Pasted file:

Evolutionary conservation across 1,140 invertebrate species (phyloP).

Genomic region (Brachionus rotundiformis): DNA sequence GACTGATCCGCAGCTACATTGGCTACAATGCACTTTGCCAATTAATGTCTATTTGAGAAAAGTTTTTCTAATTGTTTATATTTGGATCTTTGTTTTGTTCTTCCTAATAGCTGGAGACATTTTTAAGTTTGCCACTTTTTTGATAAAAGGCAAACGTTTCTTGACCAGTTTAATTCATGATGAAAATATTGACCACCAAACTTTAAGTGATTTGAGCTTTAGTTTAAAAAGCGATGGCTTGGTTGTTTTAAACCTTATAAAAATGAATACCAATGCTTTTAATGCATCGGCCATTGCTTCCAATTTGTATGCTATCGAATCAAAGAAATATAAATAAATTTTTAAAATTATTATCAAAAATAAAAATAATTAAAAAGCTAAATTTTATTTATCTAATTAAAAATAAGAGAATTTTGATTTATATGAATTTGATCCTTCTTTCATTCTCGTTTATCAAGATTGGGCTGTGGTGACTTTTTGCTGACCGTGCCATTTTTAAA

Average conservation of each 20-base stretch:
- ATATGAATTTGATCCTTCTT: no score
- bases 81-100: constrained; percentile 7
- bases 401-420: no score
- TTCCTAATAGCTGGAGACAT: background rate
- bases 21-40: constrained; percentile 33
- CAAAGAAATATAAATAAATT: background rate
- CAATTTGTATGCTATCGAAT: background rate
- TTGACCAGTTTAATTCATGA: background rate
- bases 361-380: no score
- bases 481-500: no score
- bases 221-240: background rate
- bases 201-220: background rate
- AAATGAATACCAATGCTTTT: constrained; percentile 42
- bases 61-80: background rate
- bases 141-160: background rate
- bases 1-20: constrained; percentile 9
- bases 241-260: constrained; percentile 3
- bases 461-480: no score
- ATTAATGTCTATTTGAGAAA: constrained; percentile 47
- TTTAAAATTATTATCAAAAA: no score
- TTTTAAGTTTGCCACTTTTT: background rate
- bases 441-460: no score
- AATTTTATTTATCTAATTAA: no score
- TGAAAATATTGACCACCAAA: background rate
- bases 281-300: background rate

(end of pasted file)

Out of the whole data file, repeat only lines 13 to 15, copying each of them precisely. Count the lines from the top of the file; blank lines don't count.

- bases 481-500: no score
- bases 221-240: background rate
- bases 201-220: background rate